Elevated blood pressure (also known as hypertension) is due a number of factors that can disrupt arterial pressure and fluid volume (i.e. vascular, blood vessels, hormonal, renal or neurologic).
The table below shows the American Heart Association’s blood pressure categorization thresholds:
Essentially hypertension exists because of narrowing of the arteries, resulting in an increased blood pressured. High blood pressure is no laughing matter!!
According to the Seventh Report of the Joint National Committee on Prevention, Detection, Evaluation, and Treatment of High Blood Pressure, cardiovascular disease (CVD) risk doubles for each increment of 20 mm Hg systolic and 10 mm Hg diastolic above 115/75 mm Hg!!! These findings are even more concerning when almost 50% of adults worldwide have higher than normal blood pressure (prehypertension). That is a large portion of the population under risk of heart attack or stroke.
Although genetic factors have a role to play, DIET and LIFESTYLE are often the major underlying causes of high blood pressure! This is good news!
80% of patients with hypertension can be brought under control with diet and lifestyle modifications!!
Listed below are ways that you can help control and lower your blood pressure to keep your heart healthy!
Stress can be a major factor in high blood pressure. Stress causes stimulation of the nervous system, releasing hormones can cause blood pressure to tighten, and in turn, raising blood pressure. Techniques such as deep breathing exercises, yoga, and progressive muscle relaxation have been shown to have value in blood pressure lowering.
Clinical trials in hypertensive patients that do regular exercise has been shown to be an effective treatment! Even Mild to Moderate aerobic exercise such as power walking, moderate biking or jogging, three times a week for 20 minutes or more produces an anti-hypotensive effect.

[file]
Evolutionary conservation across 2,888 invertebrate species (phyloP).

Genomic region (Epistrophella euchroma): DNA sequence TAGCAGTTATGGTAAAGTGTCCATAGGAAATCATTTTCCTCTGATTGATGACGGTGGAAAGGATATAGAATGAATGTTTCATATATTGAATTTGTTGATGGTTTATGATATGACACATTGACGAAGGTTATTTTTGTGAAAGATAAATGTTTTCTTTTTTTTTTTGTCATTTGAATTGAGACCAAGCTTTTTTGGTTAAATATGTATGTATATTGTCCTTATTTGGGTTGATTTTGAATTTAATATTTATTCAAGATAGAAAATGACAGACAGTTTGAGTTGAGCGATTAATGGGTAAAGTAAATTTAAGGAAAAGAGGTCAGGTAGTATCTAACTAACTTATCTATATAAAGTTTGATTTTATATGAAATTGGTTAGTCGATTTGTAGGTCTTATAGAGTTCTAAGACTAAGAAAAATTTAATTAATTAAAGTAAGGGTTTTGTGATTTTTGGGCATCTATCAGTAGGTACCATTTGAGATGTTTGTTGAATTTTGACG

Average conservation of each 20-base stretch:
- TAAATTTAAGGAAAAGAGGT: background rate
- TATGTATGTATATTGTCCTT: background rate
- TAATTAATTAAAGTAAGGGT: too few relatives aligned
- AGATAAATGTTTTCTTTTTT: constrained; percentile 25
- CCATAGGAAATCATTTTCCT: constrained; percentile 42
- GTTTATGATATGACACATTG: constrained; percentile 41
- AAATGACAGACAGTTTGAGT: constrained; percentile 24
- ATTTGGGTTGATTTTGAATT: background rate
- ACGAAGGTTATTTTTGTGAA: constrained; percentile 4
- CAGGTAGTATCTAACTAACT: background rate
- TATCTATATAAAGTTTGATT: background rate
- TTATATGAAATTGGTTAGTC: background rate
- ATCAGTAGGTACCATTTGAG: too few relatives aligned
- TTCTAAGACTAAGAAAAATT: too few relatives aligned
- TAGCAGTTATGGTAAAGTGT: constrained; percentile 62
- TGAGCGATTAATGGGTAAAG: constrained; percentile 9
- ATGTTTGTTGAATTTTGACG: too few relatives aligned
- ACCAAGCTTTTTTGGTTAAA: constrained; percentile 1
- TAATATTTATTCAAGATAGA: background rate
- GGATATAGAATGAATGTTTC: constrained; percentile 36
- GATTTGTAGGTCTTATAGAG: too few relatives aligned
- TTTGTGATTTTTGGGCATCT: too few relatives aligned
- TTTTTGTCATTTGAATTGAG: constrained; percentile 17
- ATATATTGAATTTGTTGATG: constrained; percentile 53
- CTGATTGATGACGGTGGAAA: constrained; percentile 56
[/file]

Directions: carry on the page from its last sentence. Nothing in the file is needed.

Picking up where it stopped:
When addressing both diet and lifestyle it is so important to achieve and maintain normal body weight! OBESITY IS A MAJOR CAUSE OF HYPERTENSION. The New Year is always a good time to re-set and create a new health plan. Maintaining a healthy body weight not only reduces blood pressure, but also reduces the chance of other diseases such as cancer.
Interestingly enough, vegetarians generally have much lower blood pressure, a lower incidence of hypertension AND a decreased risk of cardiovascular diseases compared to non-vegetarians. This is not to say that I am suggesting everyone adopt a vegetarian diet. But, it is important to look at WHY vegetarians have such healthy hearts….they do not consume conventional fatty animal products! AND, they may have higher consumption of vegetables (containing antioxidants, vitamins and nutrients) compared to the rest of the population. Food for thought… J
3 vegetables in particular have been shown to benefit blood pressure:
Celery contains 3-n-butyl phthalide, a compound that has been shown to lower blood pressure. In one study, 4 stalks of celery a day was shown to reduce blood pressure. Garlic and Onions have also shown to be of benefit due to their allicin content.
The DASH Diet: Is a well-known diet to help lower blood pressure. The diet is most effective when combined with sodium (salt) restriction and an increased potassium intake. For more information about the DASH Diet, please visit: http://www.dashforhealth.com/
There are numerous evidence based herbs and supplements that have been shown to reduce blood pressure, cholesterol and may also decrease CVD risk. It is important to work with a health care professional when using supplements as some may interact with your medications.
Do you need help with planning a healthy diet or making positive healthy lifestyle changes? Visiting a Naturopathic Doctor is a great place to start! Naturopathic Doctors are specialists in nutrition, diet, supplementation and lifestyle!
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- American Heart Association. Understanding Blood Pressure Readings. http://www.heart.org/HEARTORG/Conditions/HighBloodPressure/AboutHighBloodPressure/Understanding-Blood-Pressure-Readings_UCM_301764_Article.jsp Accessed 11/18/2015.
3.Chobanian AV, Bakris GL, Black HR, et al. Seventh report of the Joint National Committee on Prevention, Detection, Evaluation, and Treatment of High Blood Pressure. Hypertension. Dec 2003;42(6):1206-1252
4..Prousky, Jonathan, ND. “Hypercholesteremia” In: Principles & Practices of Naturopathic Clinical Nutrition.
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